confstr(3) — Linux manual page

NAME | SYNOPSIS | DESCRIPTION | RETURN VALUE | ERRORS | ATTRIBUTES | CONFORMING TO | EXAMPLES | SEE ALSO | COLOPHON

CONFSTR(3)              Linux Programmer's Manual             CONFSTR(3)

NAME         top

       confstr - get configuration dependent string variables

SYNOPSIS         top

       #include <unistd.h>

       size_t confstr(int name, char *buf, size_t len);

   Feature Test Macro Requirements for glibc (see
   feature_test_macros(7)):

       confstr():
           _POSIX_C_SOURCE >= 2 || _XOPEN_SOURCE

DESCRIPTION         top

       confstr() gets the value of configuration-dependent string
       variables.

       The name argument is the system variable to be queried.  The
       following variables are supported:

       _CS_GNU_LIBC_VERSION (GNU C library only; since glibc 2.3.2)
              A string which identifies the GNU C library version on
              this system (e.g., "glibc 2.3.4").

       _CS_GNU_LIBPTHREAD_VERSION (GNU C library only; since glibc
       2.3.2)
              A string which identifies the POSIX implementation
              supplied by this C library (e.g., "NPTL 2.3.4" or
              "linuxthreads-0.10").

       _CS_PATH
              A value for the PATH variable which indicates where all
              the POSIX.2 standard utilities can be found.

       If buf is not NULL and len is not zero, confstr() copies the
       value of the string to buf truncated to len - 1 bytes if
       necessary, with a null byte ('\0') as terminator.  This can be
       detected by comparing the return value of confstr() against len.

       If len is zero and buf is NULL, confstr() just returns the value
       as defined below.

RETURN VALUE         top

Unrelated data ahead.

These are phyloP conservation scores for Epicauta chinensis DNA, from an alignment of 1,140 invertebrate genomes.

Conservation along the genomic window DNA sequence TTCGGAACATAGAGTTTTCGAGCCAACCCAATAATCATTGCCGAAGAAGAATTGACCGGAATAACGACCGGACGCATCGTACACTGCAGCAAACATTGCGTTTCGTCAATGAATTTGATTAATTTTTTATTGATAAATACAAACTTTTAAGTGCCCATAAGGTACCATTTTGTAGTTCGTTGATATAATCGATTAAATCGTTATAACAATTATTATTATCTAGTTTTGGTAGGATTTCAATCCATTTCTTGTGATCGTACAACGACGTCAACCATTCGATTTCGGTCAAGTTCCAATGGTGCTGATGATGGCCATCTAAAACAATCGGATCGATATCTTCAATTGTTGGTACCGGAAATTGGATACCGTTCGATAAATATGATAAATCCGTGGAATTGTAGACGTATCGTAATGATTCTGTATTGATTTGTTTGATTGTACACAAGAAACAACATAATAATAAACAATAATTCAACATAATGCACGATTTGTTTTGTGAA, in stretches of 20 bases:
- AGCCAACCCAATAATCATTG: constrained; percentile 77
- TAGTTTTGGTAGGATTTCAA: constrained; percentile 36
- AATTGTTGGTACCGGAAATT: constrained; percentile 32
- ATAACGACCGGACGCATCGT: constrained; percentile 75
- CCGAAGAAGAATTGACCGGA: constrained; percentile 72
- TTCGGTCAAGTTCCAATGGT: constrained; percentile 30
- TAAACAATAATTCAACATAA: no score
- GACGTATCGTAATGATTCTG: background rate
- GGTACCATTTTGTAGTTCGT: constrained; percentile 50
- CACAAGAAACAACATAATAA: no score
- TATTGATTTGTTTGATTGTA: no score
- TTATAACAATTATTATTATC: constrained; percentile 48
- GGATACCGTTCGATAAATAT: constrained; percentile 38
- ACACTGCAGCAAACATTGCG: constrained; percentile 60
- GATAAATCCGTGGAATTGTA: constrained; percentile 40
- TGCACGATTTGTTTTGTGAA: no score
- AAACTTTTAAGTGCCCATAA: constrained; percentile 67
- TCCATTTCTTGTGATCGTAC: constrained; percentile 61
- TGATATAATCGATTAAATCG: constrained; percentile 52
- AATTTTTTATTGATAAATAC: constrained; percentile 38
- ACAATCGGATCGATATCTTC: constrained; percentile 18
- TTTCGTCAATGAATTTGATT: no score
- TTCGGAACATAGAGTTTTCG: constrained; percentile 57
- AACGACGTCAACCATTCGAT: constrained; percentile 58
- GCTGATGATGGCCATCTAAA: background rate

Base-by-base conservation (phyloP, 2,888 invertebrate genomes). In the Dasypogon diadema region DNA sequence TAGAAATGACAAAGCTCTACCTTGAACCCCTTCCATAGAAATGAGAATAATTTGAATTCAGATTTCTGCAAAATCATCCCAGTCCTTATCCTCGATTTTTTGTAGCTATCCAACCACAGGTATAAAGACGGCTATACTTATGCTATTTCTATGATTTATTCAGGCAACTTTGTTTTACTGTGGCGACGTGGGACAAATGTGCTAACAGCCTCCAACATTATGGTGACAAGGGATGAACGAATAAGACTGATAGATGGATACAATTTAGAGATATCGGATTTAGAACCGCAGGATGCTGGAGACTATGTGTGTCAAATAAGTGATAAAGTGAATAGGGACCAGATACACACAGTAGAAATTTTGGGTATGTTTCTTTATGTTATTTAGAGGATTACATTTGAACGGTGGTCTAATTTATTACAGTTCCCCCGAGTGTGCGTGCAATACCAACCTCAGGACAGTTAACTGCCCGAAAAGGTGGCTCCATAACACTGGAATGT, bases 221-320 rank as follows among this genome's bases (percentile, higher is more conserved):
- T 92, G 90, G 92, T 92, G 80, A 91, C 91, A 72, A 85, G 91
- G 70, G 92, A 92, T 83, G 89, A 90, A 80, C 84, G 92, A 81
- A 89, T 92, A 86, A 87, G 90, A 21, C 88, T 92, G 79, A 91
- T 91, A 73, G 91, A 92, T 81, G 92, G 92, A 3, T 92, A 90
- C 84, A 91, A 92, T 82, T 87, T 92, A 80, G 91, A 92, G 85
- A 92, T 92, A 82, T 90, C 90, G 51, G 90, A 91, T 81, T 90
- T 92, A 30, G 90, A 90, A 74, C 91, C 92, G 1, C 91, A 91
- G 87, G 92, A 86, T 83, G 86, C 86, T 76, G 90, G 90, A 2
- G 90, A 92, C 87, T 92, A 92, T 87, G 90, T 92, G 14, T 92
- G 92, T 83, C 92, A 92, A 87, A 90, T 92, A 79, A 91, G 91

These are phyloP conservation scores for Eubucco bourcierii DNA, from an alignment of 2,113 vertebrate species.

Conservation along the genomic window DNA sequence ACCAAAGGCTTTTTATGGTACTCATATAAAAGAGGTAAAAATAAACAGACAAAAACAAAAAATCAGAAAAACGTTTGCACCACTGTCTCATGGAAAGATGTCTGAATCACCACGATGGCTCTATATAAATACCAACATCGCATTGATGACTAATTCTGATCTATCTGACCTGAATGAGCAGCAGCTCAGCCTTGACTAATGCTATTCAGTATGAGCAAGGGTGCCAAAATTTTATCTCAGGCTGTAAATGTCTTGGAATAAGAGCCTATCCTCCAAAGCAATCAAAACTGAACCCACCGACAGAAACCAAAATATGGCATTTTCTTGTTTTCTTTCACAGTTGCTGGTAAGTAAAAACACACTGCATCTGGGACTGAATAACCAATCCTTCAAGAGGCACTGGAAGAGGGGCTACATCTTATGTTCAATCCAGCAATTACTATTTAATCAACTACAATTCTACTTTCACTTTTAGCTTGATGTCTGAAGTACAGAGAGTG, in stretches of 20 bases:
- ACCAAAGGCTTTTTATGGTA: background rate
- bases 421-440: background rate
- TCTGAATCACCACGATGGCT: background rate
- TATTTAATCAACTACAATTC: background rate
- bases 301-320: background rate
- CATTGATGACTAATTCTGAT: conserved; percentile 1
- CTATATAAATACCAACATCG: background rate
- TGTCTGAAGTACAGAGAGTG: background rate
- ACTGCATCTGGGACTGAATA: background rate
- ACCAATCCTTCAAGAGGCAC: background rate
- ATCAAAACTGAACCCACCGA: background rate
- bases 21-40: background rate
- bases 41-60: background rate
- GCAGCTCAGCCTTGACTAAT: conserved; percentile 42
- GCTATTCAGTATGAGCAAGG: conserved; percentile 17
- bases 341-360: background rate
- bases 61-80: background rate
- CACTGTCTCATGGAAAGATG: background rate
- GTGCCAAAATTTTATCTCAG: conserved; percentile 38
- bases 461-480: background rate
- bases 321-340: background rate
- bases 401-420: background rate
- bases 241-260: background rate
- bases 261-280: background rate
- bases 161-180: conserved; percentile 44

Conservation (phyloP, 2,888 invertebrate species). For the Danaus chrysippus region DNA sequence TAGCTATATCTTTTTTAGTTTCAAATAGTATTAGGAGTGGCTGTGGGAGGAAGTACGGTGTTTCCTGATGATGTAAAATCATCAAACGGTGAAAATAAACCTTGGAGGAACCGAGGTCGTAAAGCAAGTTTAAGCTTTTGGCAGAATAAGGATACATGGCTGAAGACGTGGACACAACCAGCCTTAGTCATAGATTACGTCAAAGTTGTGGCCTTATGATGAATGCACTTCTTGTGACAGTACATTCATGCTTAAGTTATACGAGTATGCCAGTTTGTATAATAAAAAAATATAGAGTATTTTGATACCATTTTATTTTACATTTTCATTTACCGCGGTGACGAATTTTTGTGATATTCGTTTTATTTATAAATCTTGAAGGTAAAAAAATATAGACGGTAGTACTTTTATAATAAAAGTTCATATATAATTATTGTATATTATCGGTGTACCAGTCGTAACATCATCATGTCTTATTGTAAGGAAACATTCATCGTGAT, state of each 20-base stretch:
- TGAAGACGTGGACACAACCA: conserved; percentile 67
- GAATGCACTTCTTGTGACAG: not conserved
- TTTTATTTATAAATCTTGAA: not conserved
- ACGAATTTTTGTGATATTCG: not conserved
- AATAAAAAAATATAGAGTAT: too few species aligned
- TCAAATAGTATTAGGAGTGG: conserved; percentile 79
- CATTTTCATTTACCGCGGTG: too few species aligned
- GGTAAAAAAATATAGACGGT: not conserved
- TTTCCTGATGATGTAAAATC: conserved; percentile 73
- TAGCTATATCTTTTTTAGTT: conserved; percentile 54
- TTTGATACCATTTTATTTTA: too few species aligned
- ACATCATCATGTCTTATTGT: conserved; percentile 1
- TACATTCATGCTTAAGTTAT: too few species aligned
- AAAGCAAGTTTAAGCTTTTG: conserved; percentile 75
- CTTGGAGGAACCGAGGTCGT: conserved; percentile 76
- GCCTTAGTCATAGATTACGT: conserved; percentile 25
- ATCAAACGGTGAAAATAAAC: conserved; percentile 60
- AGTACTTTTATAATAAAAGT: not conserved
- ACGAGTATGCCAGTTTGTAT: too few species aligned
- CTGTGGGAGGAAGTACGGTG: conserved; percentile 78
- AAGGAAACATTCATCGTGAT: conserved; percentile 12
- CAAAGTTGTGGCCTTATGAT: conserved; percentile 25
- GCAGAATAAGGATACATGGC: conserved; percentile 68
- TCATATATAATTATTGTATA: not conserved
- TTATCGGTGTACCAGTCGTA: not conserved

If name is a valid configuration variable, confstr() returns the
       number of bytes (including the terminating null byte) that would
       be required to hold the entire value of that variable.  This
       value may be greater than len, which means that the value in buf
       is truncated.

       If name is a valid configuration variable, but that variable does
       not have a value, then confstr() returns 0.  If name does not
       correspond to a valid configuration variable, confstr() returns
       0, and errno is set to EINVAL.

ERRORS         top

       EINVAL The value of name is invalid.

ATTRIBUTES         top

       For an explanation of the terms used in this section, see
       attributes(7).

       ┌──────────────────────────────────────┬───────────────┬─────────┐
       │Interface                             Attribute     Value   │
       ├──────────────────────────────────────┼───────────────┼─────────┤
       │confstr()                             │ Thread safety │ MT-Safe │
       └──────────────────────────────────────┴───────────────┴─────────┘

CONFORMING TO         top

       POSIX.1-2001, POSIX.1-2008.

EXAMPLES         top

       The following code fragment determines the path where to find the
       POSIX.2 system utilities:

           char *pathbuf;
           size_t n;

           n = confstr(_CS_PATH, NULL, (size_t) 0);
           pathbuf = malloc(n);
           if (pathbuf == NULL)
               abort();
           confstr(_CS_PATH, pathbuf, n);

SEE ALSO         top

       getconf(1), sh(1), exec(3), fpathconf(3), pathconf(3),
       sysconf(3), system(3)

COLOPHON         top

       This page is part of release 5.11 of the Linux man-pages project.
       A description of the project, information about reporting bugs,
       and the latest version of this page, can be found at
       https://www.kernel.org/doc/man-pages/.

GNU                            2021-03-22                     CONFSTR(3)

Pages that refer to this page: fpathconf(3)gnu_get_libc_version(3)sysconf(3)posixoptions(7)standards(7)